A Beautiful Morning at Lepakshi
by Lakshmi Menon
It was a holiday on the 14th of January, and we decided to go on a long drive. We had three destinations in mind but finally settled on Lepakshi, a small village in Andhra Pradesh near the Karnataka-Andhra border. Lepakshi is famous for an ancient temple and a colossal monument of Nandi.
We left by 7 a.m. on a foggy morning, and it was a pleasant and refreshing drive. We had our breakfast on the way at Udupi Swaad, a neat restaurant in Devanahalli and continued our journey through the Bangalore-Hyderabad road. As directed by the GPS we turned towards Lepakshi where we saw ‘Welcome to Lepakshi’ board. After a drive of about 16-17 kms through that road, we reached the place where the magnificent statue of Nandi is seen, by 10.45 a.m. The monument is made out of single granite, measuring 4.5 m in height and 8.23 m in length, with finely carved ornaments.
After clicking few snaps, we drove towards the famous Lepakashi temple, about 1 km away from there. The actual name for this is Veerabhadra Swamy temple. There was ample space for parking.
How did the place get the name? According to the legend, Lepakshi got the name because of the legendary Ramayana. When Ravana kidnapped Rama's beautiful wife Sita, and he was taking her away from Panchvati, the fierce bird Jatayu attacked Ravana in an attempt to save her from his hand, but Ravana defeated him, and the bird fell on the floor. As he was counting his last breathe Lord Rama helped him attain Moksha by saying 'Le Pakshi' which in Telugu means 'Rise Bird.' Hence the place got the name Lepakshi.
A visit to this temple is a delight for art lovers, especially the
temple architecture. This ancient temple was built on a rocky hill in the 16th century during the period of Vijayanagar kings. The temples of Veerabhadra, Papanatheswara, Raghunatha, Srirama and Devi Durga are located in the same complex on the hillock named as Kurma Saila (tortoise shaped hill).
Since we reached before 11 a.m. it was pleasant to walk around; otherwise, usually this place is sweltering, and walking around would have been little difficult.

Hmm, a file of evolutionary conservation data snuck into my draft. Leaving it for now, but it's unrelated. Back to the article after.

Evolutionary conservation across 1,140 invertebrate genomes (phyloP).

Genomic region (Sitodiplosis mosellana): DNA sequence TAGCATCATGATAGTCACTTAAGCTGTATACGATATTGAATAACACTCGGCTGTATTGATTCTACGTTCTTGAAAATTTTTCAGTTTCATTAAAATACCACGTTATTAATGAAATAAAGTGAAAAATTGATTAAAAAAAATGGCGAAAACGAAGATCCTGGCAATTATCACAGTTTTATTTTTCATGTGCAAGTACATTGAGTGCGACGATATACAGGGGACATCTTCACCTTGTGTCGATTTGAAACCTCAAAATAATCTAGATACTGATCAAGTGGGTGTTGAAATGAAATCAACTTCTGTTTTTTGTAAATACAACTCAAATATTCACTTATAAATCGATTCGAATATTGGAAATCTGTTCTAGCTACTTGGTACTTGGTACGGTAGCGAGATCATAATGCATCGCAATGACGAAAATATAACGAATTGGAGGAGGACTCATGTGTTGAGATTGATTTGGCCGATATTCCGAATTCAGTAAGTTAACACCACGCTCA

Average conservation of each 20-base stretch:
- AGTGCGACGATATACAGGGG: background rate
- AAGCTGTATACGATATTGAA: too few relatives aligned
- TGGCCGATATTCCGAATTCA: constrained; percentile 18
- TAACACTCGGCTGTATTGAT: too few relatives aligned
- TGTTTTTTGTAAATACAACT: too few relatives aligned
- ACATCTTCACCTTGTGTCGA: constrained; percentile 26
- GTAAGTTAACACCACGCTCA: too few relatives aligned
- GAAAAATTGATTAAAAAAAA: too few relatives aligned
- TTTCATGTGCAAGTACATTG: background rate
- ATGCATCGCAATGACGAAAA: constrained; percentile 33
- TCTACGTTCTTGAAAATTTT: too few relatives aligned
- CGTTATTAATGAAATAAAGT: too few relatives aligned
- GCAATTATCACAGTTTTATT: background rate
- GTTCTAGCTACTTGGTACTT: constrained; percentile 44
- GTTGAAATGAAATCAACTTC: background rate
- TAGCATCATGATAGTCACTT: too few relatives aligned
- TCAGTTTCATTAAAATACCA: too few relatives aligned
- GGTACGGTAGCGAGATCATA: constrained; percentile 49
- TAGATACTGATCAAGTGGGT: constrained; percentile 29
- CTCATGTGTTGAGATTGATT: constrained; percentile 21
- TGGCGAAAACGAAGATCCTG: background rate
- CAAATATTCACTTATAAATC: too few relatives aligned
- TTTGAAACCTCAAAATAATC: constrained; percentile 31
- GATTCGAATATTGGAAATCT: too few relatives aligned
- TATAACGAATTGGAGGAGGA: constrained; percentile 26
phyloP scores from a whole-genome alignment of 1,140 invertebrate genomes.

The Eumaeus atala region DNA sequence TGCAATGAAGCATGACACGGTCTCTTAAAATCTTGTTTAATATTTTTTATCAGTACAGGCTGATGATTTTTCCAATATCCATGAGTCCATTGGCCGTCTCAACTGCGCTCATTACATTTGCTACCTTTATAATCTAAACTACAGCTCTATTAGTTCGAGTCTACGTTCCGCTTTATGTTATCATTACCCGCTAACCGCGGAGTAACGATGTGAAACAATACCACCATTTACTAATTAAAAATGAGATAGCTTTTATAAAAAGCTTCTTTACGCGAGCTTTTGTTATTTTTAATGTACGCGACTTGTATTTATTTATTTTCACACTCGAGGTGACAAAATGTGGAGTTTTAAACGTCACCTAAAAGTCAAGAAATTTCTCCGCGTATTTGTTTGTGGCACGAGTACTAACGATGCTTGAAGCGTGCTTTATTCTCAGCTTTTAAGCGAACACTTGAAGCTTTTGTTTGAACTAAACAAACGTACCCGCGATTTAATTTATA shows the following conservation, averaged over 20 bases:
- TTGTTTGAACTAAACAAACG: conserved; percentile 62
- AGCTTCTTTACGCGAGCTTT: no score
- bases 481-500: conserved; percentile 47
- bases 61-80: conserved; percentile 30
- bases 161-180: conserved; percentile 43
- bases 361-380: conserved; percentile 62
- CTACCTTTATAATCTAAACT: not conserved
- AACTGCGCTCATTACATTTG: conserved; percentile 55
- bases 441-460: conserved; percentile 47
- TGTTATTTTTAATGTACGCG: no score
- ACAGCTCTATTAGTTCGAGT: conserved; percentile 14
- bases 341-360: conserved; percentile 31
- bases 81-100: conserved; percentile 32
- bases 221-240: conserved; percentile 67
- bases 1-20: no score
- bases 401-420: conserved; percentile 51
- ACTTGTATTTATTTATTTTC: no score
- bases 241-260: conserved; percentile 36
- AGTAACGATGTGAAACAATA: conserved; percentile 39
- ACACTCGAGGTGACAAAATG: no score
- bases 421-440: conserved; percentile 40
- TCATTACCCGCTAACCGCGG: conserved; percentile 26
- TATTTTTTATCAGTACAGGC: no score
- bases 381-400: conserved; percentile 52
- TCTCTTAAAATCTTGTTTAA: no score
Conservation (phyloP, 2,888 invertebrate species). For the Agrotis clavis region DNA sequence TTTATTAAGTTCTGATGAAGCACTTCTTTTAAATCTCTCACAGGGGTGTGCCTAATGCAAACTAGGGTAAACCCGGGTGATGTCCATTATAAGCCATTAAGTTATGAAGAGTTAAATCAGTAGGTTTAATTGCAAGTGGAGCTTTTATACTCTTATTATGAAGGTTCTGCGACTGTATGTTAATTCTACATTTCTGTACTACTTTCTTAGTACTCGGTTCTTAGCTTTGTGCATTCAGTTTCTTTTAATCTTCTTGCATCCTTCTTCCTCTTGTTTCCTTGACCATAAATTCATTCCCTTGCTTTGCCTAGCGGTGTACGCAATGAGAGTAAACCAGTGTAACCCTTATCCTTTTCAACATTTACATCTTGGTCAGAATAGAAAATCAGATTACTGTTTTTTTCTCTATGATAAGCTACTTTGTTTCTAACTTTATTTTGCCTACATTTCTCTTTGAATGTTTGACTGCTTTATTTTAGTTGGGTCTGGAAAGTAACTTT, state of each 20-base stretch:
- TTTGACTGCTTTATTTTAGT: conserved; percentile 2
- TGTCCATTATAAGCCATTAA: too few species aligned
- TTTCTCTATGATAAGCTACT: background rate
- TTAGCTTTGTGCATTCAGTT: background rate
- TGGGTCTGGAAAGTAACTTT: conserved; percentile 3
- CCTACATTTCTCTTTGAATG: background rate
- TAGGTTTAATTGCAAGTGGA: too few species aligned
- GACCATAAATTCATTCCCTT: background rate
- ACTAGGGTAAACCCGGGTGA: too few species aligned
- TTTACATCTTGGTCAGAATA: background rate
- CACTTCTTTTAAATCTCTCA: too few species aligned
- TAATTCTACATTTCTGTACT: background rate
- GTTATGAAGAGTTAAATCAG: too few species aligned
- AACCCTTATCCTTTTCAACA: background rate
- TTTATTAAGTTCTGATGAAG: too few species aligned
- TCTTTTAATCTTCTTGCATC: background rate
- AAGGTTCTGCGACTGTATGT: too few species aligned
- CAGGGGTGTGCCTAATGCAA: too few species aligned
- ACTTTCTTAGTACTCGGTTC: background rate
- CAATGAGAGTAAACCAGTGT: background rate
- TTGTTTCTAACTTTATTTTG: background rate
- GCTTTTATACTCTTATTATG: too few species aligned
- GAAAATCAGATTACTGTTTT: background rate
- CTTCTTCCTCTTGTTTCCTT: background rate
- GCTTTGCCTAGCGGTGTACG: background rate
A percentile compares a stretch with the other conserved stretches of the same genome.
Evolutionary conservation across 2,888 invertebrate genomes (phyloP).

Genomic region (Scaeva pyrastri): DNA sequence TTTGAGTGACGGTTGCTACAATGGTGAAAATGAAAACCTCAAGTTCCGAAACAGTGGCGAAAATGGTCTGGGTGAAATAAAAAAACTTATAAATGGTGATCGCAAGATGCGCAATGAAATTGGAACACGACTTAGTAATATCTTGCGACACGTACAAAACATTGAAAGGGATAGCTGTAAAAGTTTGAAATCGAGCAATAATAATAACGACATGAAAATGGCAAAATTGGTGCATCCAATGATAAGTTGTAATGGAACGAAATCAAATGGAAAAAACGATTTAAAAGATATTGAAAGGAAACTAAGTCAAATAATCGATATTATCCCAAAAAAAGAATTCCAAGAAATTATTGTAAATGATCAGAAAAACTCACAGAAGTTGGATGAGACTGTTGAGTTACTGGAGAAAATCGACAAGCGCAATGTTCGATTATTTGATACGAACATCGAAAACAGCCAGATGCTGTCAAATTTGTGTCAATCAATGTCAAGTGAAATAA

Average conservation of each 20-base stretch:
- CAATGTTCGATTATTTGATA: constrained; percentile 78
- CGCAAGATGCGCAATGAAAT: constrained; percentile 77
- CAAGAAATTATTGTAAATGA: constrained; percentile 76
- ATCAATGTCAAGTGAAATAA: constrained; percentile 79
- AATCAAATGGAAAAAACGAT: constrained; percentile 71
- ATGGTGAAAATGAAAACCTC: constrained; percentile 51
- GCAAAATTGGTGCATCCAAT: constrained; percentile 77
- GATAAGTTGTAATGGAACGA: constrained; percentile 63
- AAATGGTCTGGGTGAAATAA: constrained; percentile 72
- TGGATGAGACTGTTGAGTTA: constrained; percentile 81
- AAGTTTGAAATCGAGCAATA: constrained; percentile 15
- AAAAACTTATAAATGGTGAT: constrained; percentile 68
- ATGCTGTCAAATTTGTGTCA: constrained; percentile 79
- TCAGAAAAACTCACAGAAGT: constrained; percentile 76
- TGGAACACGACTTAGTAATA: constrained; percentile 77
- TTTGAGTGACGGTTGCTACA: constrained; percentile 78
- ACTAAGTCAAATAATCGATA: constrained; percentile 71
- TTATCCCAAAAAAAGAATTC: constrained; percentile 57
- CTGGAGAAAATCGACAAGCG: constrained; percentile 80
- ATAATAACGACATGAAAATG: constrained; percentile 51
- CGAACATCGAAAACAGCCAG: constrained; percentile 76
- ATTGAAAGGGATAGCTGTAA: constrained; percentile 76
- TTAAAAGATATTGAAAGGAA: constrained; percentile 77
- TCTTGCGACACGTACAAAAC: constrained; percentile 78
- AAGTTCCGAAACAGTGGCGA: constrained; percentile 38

There are about 70 pillars at this ancient temple, and one of them does not rest on the ground thoroughly. Lepakshi is famous for this hanging pillar (Aakaasa Sthamba). It is the best known and a tribute to the engineering experts of the ancient and medieval temple builders of India. However, it is a bit dislodged from its original position because of an unsuccessful attempt of an engineer during the British period, who had tried to move it to find out the secret of its support.
The other highlights of the temple are the finest architecture in Dravidian style and paintings depicting stories from wars, marriage and fascinating tales of the bygone era. You can also see a huge Nagalinga which is said to be the largest Nagalinga in India and Durga Padam which is said to be the footprint of Mata Sita.
Since it was Makara Sankranthi festival on the day of our visit few women were making the beautiful kolam designs on the floor before the temple steps.
Lepakshi saris, the designs carved from the architecture on the pillars, are very famous.
Due to its archaeological and historical significance, Lepakshi attracts a large group of tourists.
On our way back, we had lunch at Nandi Upachar, a vegetarian restaurant at the turning road to Nandi Hills. ***